Phantasm III: Lord of the Dead

4 out of 5

Directed by: Don Coscarelli

The Evil Dead 2 of the Phantasm series.  With the original Phantasm a surreal and creepy piece of horror art, and Phantasm II an 80s-fied babes and bullets attempt at kicking off a theater-going franchise – a bid that failed, at least in part, due to stiff competition opening at the same time – the DTV Phantasm III is Coscarelli embracing the full-on camp potential of the series, which, it turns out, was the best decision for moving the vague Tall Man / killer spheres / slave dwarves plot forward.  Lord of the Dead is a hoot, gracefully (via some clever edits) shifting back to the original Michael casting of A. Michael Baldwin and featuring a returning Bill Thornbury as his brother Jody, plus, of course, the emergent everyman star of the franchise: Reggie Bannister as Reggie.  We again pick up straight from the end of the previous flick, a hearse escape gone awry, and the shift in tone is pretty clear from the get-go: Mike and Reggie surrounded by the diminutive baddies, they start to take to the trees, until Reggie blasts the four-barrel shotgun concoction skyward and the dwarves – no where near the shot, mind you – start to fall, dead, from the sky, plop plop plop and pause for a comedic beat.  It’s a genius bit, and the movie just kicks into that mode going forward, with added doses of comedic gore that should be familiar to Raimi / Jackson fans.  Coscarelli remains confident and inventive with his camera use, applying some Raimi-zaniness when it makes sense to be face-first in the antics, but remembering to pay service to the flick’s iconic Tall Man shots and well-done action sequences at the same time.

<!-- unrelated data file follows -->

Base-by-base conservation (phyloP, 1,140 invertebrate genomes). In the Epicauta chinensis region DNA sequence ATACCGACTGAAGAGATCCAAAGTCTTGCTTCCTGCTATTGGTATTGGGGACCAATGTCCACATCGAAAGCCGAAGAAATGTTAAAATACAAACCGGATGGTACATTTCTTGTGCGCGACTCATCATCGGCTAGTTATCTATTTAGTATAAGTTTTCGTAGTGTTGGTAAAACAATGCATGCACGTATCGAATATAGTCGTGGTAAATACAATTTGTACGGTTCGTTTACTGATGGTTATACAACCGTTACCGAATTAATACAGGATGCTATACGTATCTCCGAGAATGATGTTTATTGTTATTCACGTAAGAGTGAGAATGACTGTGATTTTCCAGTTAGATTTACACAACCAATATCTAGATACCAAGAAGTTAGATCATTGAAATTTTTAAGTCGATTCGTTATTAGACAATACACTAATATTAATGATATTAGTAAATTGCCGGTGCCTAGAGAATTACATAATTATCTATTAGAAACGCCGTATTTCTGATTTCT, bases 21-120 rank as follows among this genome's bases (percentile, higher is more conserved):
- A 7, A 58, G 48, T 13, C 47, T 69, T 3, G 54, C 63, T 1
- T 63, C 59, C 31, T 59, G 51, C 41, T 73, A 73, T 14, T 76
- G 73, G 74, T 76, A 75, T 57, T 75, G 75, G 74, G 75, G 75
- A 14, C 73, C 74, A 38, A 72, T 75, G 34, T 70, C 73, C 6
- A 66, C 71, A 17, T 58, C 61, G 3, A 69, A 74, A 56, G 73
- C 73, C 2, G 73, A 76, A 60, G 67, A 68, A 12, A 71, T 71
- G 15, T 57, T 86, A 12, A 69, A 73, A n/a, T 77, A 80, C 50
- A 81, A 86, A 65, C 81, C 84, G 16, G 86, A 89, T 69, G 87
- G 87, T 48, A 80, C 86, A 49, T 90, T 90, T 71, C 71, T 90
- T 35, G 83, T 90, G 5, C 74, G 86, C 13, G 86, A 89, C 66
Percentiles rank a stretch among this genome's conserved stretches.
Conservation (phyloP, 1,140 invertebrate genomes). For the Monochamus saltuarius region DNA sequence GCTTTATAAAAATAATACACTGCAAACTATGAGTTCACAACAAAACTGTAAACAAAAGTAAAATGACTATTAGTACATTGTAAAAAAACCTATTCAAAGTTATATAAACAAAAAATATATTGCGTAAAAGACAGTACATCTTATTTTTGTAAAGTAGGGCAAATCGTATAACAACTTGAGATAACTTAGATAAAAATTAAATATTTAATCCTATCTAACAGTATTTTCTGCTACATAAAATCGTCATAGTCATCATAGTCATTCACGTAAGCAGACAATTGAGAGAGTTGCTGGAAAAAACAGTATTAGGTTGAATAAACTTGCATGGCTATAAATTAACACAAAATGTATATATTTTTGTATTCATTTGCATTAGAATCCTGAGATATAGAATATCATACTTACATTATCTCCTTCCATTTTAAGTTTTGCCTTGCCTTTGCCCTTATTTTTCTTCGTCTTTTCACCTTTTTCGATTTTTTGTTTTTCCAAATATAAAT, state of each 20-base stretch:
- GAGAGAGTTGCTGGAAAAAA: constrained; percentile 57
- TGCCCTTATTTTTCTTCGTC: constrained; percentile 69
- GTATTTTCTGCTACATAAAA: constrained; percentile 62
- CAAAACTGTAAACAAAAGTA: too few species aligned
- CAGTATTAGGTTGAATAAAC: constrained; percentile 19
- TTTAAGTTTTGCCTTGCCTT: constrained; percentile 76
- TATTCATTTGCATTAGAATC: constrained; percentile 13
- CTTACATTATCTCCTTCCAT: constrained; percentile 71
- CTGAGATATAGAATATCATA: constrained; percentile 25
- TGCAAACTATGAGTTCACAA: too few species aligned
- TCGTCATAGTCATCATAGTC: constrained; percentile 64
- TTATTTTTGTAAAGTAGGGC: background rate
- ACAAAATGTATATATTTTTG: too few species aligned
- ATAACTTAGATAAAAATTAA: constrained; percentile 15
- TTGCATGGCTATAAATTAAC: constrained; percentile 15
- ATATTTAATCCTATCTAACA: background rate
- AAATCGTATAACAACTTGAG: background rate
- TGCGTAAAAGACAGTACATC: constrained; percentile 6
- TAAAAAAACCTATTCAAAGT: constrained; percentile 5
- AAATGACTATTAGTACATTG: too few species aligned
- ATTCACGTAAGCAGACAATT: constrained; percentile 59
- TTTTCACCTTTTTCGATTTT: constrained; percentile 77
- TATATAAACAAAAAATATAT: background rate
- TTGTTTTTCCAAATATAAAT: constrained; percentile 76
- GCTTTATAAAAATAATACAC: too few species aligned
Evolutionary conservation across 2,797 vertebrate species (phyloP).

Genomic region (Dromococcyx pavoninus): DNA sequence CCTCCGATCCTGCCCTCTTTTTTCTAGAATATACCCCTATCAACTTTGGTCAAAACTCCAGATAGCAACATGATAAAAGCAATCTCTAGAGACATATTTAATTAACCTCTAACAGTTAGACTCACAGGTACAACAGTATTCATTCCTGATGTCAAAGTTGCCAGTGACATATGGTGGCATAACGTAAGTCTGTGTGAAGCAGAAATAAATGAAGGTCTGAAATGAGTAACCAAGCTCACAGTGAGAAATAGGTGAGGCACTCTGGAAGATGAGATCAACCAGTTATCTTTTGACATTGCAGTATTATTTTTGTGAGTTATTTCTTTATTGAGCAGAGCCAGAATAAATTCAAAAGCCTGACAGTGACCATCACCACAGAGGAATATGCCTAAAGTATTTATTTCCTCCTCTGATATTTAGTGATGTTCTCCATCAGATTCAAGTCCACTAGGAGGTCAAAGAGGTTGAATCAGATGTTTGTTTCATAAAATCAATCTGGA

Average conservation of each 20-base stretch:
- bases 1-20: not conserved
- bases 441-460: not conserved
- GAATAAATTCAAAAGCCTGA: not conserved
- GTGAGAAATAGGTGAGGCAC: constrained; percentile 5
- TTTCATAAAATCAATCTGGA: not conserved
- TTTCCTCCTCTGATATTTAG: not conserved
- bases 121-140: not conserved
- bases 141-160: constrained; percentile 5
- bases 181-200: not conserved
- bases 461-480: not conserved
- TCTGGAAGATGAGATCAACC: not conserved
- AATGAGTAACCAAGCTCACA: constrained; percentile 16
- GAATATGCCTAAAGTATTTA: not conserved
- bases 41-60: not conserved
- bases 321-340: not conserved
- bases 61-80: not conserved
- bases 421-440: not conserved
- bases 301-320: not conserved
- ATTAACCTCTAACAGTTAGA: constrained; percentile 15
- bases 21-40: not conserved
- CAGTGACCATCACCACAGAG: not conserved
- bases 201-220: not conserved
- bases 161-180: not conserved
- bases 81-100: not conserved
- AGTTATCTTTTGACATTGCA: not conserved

The more liberal flair of the film – which includes a killer kid (he’s on the side of the good guys, don’t worry) and Tall Man-tasked zombies – allows the mythology to expand appropriately, delving wonderfully weirdly into the spheres and the Tall Man’s aims.  Which aren’t all that complex beyond “do evil and conquer worlds,” but it’s nice that the Phantasm series attempts to expand its scope film to film instead of strictly repeating a formula, a la NOES or the Jason movies.  The down side of diving blindly into camp is that it brings in tropes that are either charming or annoyingly dated, depending on your POV.  For example: the requisite boob-shot.  I’m not sure where to stand on these things from an ‘appropriate’ perspective, but while Reggie’s attempts to woo the female they pick up for their Tall Man hunt (Gloria Lynne Henry) are amusing, the extended dream sex sequence that eventually follows is eye-rollingly unnecessary, and the script has to hack its way back to the plot to work around it.  This is partnered with a few other small detours that pad the runtime to 90 minutes and sort of slow down the “chase” aspect of the film.  But in part III, we’re never too far from a creative and fun addition to the Phantasm world, so these scenes are easy to excuse, and indeed, can be seen as part of the movie’s extreme B-movie charm.